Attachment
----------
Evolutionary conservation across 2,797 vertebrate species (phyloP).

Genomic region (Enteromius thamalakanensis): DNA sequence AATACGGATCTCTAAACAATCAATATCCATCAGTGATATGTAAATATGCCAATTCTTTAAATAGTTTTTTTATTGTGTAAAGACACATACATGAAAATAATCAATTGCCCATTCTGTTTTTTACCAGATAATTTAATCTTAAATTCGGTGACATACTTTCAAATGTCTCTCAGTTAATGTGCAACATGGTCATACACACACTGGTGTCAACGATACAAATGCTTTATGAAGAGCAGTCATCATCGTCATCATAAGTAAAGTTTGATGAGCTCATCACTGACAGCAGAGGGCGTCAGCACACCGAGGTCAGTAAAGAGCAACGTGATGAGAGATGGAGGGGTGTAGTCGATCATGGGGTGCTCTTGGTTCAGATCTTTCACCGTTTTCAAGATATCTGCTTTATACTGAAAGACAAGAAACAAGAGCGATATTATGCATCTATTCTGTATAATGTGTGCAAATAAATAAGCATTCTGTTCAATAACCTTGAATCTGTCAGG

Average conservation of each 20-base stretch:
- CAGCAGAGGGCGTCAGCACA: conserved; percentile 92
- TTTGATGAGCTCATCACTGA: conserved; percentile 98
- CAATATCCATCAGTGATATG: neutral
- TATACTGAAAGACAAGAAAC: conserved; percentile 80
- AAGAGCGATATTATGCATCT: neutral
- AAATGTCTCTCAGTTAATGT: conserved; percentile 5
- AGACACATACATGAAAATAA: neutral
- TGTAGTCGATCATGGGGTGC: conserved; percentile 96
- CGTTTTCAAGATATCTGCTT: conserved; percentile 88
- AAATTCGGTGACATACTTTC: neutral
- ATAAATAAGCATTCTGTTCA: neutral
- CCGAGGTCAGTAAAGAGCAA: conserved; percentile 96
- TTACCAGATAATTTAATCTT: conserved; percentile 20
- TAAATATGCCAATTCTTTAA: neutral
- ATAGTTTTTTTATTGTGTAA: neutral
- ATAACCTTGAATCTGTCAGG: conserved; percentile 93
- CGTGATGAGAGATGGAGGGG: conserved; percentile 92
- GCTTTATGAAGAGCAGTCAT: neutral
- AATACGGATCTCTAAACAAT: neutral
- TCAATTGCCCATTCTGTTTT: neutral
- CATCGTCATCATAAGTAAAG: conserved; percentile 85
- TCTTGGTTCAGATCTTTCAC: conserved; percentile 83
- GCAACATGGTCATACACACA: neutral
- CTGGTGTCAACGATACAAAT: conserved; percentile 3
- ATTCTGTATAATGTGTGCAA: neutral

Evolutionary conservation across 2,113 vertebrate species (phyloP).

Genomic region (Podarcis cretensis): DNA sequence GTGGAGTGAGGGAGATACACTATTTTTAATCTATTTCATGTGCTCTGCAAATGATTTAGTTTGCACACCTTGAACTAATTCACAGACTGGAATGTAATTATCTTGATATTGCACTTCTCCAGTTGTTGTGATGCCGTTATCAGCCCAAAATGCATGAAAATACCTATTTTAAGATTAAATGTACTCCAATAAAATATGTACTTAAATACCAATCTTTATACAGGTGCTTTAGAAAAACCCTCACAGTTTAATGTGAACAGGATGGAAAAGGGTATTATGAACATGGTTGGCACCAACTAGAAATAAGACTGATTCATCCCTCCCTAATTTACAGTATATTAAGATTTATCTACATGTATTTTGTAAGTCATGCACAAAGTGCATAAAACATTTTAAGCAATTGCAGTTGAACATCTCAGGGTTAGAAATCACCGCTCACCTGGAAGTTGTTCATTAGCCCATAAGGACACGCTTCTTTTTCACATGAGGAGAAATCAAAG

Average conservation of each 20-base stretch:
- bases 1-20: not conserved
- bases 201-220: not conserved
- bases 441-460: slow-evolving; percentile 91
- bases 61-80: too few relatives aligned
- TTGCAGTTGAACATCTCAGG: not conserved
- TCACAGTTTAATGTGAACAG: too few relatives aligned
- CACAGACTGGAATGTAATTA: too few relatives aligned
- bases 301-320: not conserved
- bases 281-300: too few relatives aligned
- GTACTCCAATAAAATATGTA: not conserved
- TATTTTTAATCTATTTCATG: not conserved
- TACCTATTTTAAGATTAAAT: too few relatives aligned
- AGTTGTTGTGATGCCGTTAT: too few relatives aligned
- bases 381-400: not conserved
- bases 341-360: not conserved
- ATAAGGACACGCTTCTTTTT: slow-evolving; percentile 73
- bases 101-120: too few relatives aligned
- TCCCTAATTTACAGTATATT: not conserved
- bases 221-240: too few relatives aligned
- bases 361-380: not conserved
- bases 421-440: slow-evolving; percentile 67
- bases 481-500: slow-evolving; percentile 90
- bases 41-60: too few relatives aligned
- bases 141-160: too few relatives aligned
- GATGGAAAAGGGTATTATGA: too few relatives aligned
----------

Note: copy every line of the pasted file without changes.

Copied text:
Evolutionary conservation across 2,797 vertebrate species (phyloP).

Genomic region (Enteromius thamalakanensis): DNA sequence AATACGGATCTCTAAACAATCAATATCCATCAGTGATATGTAAATATGCCAATTCTTTAAATAGTTTTTTTATTGTGTAAAGACACATACATGAAAATAATCAATTGCCCATTCTGTTTTTTACCAGATAATTTAATCTTAAATTCGGTGACATACTTTCAAATGTCTCTCAGTTAATGTGCAACATGGTCATACACACACTGGTGTCAACGATACAAATGCTTTATGAAGAGCAGTCATCATCGTCATCATAAGTAAAGTTTGATGAGCTCATCACTGACAGCAGAGGGCGTCAGCACACCGAGGTCAGTAAAGAGCAACGTGATGAGAGATGGAGGGGTGTAGTCGATCATGGGGTGCTCTTGGTTCAGATCTTTCACCGTTTTCAAGATATCTGCTTTATACTGAAAGACAAGAAACAAGAGCGATATTATGCATCTATTCTGTATAATGTGTGCAAATAAATAAGCATTCTGTTCAATAACCTTGAATCTGTCAGG

Average conservation of each 20-base stretch:
- CAGCAGAGGGCGTCAGCACA: conserved; percentile 92
- TTTGATGAGCTCATCACTGA: conserved; percentile 98
- CAATATCCATCAGTGATATG: neutral
- TATACTGAAAGACAAGAAAC: conserved; percentile 80
- AAGAGCGATATTATGCATCT: neutral
- AAATGTCTCTCAGTTAATGT: conserved; percentile 5
- AGACACATACATGAAAATAA: neutral
- TGTAGTCGATCATGGGGTGC: conserved; percentile 96
- CGTTTTCAAGATATCTGCTT: conserved; percentile 88
- AAATTCGGTGACATACTTTC: neutral
- ATAAATAAGCATTCTGTTCA: neutral
- CCGAGGTCAGTAAAGAGCAA: conserved; percentile 96
- TTACCAGATAATTTAATCTT: conserved; percentile 20
- TAAATATGCCAATTCTTTAA: neutral
- ATAGTTTTTTTATTGTGTAA: neutral
- ATAACCTTGAATCTGTCAGG: conserved; percentile 93
- CGTGATGAGAGATGGAGGGG: conserved; percentile 92
- GCTTTATGAAGAGCAGTCAT: neutral
- AATACGGATCTCTAAACAAT: neutral
- TCAATTGCCCATTCTGTTTT: neutral
- CATCGTCATCATAAGTAAAG: conserved; percentile 85
- TCTTGGTTCAGATCTTTCAC: conserved; percentile 83
- GCAACATGGTCATACACACA: neutral
- CTGGTGTCAACGATACAAAT: conserved; percentile 3
- ATTCTGTATAATGTGTGCAA: neutral

Evolutionary conservation across 2,113 vertebrate species (phyloP).

Genomic region (Podarcis cretensis): DNA sequence GTGGAGTGAGGGAGATACACTATTTTTAATCTATTTCATGTGCTCTGCAAATGATTTAGTTTGCACACCTTGAACTAATTCACAGACTGGAATGTAATTATCTTGATATTGCACTTCTCCAGTTGTTGTGATGCCGTTATCAGCCCAAAATGCATGAAAATACCTATTTTAAGATTAAATGTACTCCAATAAAATATGTACTTAAATACCAATCTTTATACAGGTGCTTTAGAAAAACCCTCACAGTTTAATGTGAACAGGATGGAAAAGGGTATTATGAACATGGTTGGCACCAACTAGAAATAAGACTGATTCATCCCTCCCTAATTTACAGTATATTAAGATTTATCTACATGTATTTTGTAAGTCATGCACAAAGTGCATAAAACATTTTAAGCAATTGCAGTTGAACATCTCAGGGTTAGAAATCACCGCTCACCTGGAAGTTGTTCATTAGCCCATAAGGACACGCTTCTTTTTCACATGAGGAGAAATCAAAG

Average conservation of each 20-base stretch:
- bases 1-20: not conserved
- bases 201-220: not conserved
- bases 441-460: slow-evolving; percentile 91
- bases 61-80: too few relatives aligned
- TTGCAGTTGAACATCTCAGG: not conserved
- TCACAGTTTAATGTGAACAG: too few relatives aligned
- CACAGACTGGAATGTAATTA: too few relatives aligned
- bases 301-320: not conserved
- bases 281-300: too few relatives aligned
- GTACTCCAATAAAATATGTA: not conserved
- TATTTTTAATCTATTTCATG: not conserved
- TACCTATTTTAAGATTAAAT: too few relatives aligned
- AGTTGTTGTGATGCCGTTAT: too few relatives aligned
- bases 381-400: not conserved
- bases 341-360: not conserved
- ATAAGGACACGCTTCTTTTT: slow-evolving; percentile 73
- bases 101-120: too few relatives aligned
- TCCCTAATTTACAGTATATT: not conserved
- bases 221-240: too few relatives aligned
- bases 361-380: not conserved
- bases 421-440: slow-evolving; percentile 67
- bases 481-500: slow-evolving; percentile 90
- bases 41-60: too few relatives aligned
- bases 141-160: too few relatives aligned
- GATGGAAAAGGGTATTATGA: too few relatives aligned